Parties involved in abuse in nursing homes are residents, relatives, and staff members [5]. Staff-to-resident abuse is of particular interest since institutions should protect residents’ rights and prevent harm [6]. In our manuscript, we use the term staff for all members of the nursing team indiscriminate of their qualification level (e.g., registered nurses and nursing assistants). The risk of staff-to-resident abuse is a multifactorial problem influenced by resident-related, staff-related and organization-related characteristics [7,8,9]. Mobility limitations and increased need for assistance with activities of daily living are strongly associated with the risk of being abused [10]. People with dementia (in many cases representing the majority of residents) are particularly vulnerable due to their reduced cognitive capacity to recognise and report abuse [11].

Staff-resident relationships in nursing homes are characterized by imbalances of power and residentsʼ dependency on staff to satisfy their needs [12, 13]. In addition, nursing competence in long-term care is often not adequate and may entail abuse [14]. Furthermore, nurses feel stressed and report not having completed at least one task in the last service due to scarcity of resources and abundance of services to be provided [15, 16]. They often feel powerless, overwhelmed and restricted in their freedom of action due to prevailing conditions [17]. Furthermore, institutional regulations and resource planning strategies can be abusive as such if they affect residents’ self-determination in everyday activities [18].

Studies on staff-to-resident abuse require that participants (residents, staff members or other persons) recognize abuse, recall past events, consider them worth reporting, and avoid socially desirable responses [19, 20]. The challenges of assessing staff-to-resident abuse are met by taking into account different perspectives, interviewing various people involved, and using specific methods, assessment tools, and questioning techniques. As a result, there is a large body of evidence reporting prevalence, conceptualizations, associated factors, and interventions addressing staff-to-resident abuse.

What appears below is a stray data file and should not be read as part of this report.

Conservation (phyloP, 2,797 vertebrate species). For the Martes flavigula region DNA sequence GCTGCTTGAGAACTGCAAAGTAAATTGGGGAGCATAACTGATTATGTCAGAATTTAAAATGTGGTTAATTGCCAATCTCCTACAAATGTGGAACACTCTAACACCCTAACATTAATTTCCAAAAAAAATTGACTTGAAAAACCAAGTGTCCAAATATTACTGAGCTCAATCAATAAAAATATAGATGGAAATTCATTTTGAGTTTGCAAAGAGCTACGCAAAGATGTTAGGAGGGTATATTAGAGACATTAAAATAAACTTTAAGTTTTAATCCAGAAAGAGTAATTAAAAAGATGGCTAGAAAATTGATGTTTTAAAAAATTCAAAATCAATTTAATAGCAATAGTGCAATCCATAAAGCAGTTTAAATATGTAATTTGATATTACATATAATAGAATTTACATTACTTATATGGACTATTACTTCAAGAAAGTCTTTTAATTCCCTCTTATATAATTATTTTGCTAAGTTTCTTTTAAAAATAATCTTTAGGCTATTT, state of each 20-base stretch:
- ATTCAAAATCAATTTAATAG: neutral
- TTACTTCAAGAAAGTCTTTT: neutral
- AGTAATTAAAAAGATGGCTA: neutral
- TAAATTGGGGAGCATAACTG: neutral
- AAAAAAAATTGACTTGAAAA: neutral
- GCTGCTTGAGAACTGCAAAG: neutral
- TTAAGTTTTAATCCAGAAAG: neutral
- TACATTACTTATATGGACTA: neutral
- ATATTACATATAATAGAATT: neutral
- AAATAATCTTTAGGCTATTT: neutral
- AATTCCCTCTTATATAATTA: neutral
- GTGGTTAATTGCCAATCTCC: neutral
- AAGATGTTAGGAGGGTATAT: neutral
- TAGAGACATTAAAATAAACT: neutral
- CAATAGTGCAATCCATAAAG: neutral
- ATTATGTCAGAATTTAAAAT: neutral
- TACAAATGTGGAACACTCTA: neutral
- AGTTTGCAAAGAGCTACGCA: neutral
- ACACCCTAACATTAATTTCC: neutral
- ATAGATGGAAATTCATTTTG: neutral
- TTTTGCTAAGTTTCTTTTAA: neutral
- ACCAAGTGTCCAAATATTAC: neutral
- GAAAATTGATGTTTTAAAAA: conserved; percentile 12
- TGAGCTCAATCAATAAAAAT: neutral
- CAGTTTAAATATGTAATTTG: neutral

Literature reviews have been conducted for subgroups (e.g., residents with dementia) [11, 21] or specific types of abuse (e.g., sexual abuse) [22]. Some reviews have been published years ago [23, 24] and, therefore, do not consider recent studies investigating staff-to-resident abuse in nursing homes. To provide an up-to-date comprehensive overview of staff-to-resident abuse in nursing homes, we aimed to answer the following three questions:

  • (1) How often does staff-to-resident abuse occur in nursing homes (per type of abuse)? What are associated factors of staff-to-resident abuse in nursing homes?

  • (2) How is staff-to-resident abuse described and experienced in nursing homes?

  • (3) Which interventions are aimed at preventing staff-to-resident abuse in nursing homes?


We conducted a scoping review following the framework provided by Arksey and O’Malley [25]. To structure our study report, we used the “Preferred Reporting Items for Systematic reviews and Meta-Analyses extension for Scoping Reviews” (PRISMA-ScR) [26]. We depicted the literature retrieval and selection process by means of the PRISMA 2020 flow diagram and PRISMA-S [27, 28]. We did not register the review.

Eligibility criteria

We included quantitative, qualitative, and mixed-methods studies following the IMRad format (“Introduction, Methods, Results, and Discussion”). Studies in English and German addressing staff-to-resident abuse in nursing homes had to be published in academic journals since the year 2000.